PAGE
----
This week, here in New Zealand, we’re celebrating a return to Level one. Apart from not leaving the country, life is permitted to return to normal. However, what if you’re now in a place where you don’t want to return to ‘normal’, what if you want to give up your marriage – now what?
Divorce lawyers and counsellors are currently in high demand
It would seem that during lockdown, behind closed doors, not everyone was enjoying life in their family bubble. I can only imagine that if relationships were strained before lockdown then being forced to be in each other’s space 24/7 during lockdown would have exacerbated problems.
Maybe you’re now asking yourself “is this what I want for the rest of my life?” Maybe you’ve had the time to evaluate your relationship and discovered that you don’t want to continue on this same track for the next 10 or 20 years. While these questions can feel scary, they’re also good to address.
Having doubts about your relationship doesn’t necessarily mean the end of a marriage – it can mean the beginning of a new one!
This can be a wake-up call; the opportunity of a lifetime.
Self-awareness is the doorway to change
The first step is taking a good look at who you are becoming, and the things that you can change in yourself. We cannot change our partner but we can change the way that we respond to our partner. Teaching ourselves to respond rather than react can remind us that we do have influence and also give us confidence. That small change alone can set us on a new trajectory.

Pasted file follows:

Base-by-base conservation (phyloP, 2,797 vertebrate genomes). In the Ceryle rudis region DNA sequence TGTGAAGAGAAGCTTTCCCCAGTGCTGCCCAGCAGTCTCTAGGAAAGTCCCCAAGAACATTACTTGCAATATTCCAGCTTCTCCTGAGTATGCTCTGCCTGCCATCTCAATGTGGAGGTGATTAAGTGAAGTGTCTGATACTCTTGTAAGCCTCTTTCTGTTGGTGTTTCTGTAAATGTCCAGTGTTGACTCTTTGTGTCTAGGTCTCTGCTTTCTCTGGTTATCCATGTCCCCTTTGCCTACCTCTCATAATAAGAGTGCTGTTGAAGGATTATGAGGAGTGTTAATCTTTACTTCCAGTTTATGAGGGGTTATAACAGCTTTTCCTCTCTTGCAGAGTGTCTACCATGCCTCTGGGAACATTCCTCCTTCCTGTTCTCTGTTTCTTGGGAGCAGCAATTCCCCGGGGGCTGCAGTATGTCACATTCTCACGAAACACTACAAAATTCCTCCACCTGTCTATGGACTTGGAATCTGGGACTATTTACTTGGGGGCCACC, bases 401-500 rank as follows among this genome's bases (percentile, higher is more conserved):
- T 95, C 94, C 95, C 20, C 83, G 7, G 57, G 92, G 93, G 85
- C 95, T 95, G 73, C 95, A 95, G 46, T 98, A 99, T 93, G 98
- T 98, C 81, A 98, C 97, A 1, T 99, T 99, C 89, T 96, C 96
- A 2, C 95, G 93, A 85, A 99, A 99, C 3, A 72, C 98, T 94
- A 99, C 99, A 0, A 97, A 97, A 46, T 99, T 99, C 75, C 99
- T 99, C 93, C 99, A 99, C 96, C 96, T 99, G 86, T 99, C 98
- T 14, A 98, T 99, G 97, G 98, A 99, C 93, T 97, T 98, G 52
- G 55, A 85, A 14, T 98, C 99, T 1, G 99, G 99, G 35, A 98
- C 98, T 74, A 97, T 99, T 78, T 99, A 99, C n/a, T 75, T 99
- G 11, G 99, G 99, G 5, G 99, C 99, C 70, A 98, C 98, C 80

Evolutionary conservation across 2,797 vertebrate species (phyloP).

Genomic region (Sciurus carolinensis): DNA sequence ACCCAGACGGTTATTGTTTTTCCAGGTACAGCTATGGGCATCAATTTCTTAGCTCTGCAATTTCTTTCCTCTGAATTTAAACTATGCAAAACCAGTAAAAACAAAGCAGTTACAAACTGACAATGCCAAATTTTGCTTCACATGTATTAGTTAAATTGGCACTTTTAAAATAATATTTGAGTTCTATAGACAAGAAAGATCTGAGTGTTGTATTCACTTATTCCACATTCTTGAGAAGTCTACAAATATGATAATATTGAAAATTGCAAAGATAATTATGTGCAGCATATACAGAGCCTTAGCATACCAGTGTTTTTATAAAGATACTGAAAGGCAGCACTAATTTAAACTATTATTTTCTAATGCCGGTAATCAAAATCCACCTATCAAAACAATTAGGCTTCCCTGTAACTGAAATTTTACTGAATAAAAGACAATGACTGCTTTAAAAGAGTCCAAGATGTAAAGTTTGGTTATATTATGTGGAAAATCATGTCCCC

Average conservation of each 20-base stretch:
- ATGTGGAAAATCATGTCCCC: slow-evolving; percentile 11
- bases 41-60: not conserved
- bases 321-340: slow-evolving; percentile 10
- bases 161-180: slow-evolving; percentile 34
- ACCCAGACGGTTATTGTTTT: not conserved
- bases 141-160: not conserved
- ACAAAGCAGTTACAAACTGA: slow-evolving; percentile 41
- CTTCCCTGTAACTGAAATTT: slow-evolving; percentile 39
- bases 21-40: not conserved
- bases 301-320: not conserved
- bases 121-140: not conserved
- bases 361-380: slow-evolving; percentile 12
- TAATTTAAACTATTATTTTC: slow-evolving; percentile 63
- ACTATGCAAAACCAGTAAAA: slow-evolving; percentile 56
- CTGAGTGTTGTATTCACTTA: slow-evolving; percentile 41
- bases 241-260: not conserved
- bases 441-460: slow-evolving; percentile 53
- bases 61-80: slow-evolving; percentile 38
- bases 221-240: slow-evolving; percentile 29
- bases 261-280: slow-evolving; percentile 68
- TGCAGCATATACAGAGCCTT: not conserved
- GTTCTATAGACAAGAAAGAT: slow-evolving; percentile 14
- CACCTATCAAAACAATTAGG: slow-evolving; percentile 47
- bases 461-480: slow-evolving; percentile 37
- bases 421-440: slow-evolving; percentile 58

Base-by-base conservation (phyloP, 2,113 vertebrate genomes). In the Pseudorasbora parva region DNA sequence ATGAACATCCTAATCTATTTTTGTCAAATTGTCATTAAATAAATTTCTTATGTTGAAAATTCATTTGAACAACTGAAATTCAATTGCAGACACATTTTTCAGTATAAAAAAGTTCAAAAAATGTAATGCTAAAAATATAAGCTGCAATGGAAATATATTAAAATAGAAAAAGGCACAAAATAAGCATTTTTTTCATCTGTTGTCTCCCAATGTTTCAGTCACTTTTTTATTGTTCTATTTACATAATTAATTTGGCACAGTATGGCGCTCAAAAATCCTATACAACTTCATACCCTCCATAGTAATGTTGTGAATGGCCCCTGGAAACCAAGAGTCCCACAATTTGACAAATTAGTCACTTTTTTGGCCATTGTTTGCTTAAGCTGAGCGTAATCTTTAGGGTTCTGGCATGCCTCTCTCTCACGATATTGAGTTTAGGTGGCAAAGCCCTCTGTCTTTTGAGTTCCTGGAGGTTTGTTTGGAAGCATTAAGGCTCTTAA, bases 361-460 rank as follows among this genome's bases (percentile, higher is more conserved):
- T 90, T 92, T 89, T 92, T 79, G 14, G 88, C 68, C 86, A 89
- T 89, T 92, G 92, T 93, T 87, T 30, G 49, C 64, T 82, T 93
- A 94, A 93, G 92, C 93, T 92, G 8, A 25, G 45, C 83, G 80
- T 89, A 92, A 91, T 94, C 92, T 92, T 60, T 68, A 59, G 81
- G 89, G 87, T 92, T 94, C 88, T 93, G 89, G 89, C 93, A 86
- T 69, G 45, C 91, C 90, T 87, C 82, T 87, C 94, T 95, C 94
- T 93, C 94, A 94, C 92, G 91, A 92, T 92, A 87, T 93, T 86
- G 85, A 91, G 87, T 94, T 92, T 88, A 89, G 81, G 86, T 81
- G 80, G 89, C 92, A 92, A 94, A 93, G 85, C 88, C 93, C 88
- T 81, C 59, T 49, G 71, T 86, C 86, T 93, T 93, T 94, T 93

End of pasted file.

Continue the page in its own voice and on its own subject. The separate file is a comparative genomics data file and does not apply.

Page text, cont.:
Changing the way we communicate
Maybe you’ve realised that the way you communicate isn’t healthy and you’ve fallen into bad habits without realising it. John Gottman, founder of the Gottman Marriage Institute has done extensive research with couples, and he’s identified four habits that are destructive to relationships and can pave the way to divorce. They are criticism, defensiveness, contempt and stonewalling. I remember when I first read this it alarmed me because I did adopt defensiveness sometimes. Periodically slipping into these modes of communication is normal, as we all get frustrated and disappointed with one another. However, if these are our regular communication tools then that’s a sure sign that things need to change. A good place to start is to commit to learning new skills by attending a couples getaway such as a Weekend To Remember or to read a recommended marriage book such as The Seven Principles of Making Marriage Work by John Gottman.
Divorce may seem a good solution but it’s rarely the best one.
Getting a new marriage with the same person will most likely be painful but the rewards can be well worth it.
Your marriage does matter – not only to your children but to more people than you may realise.
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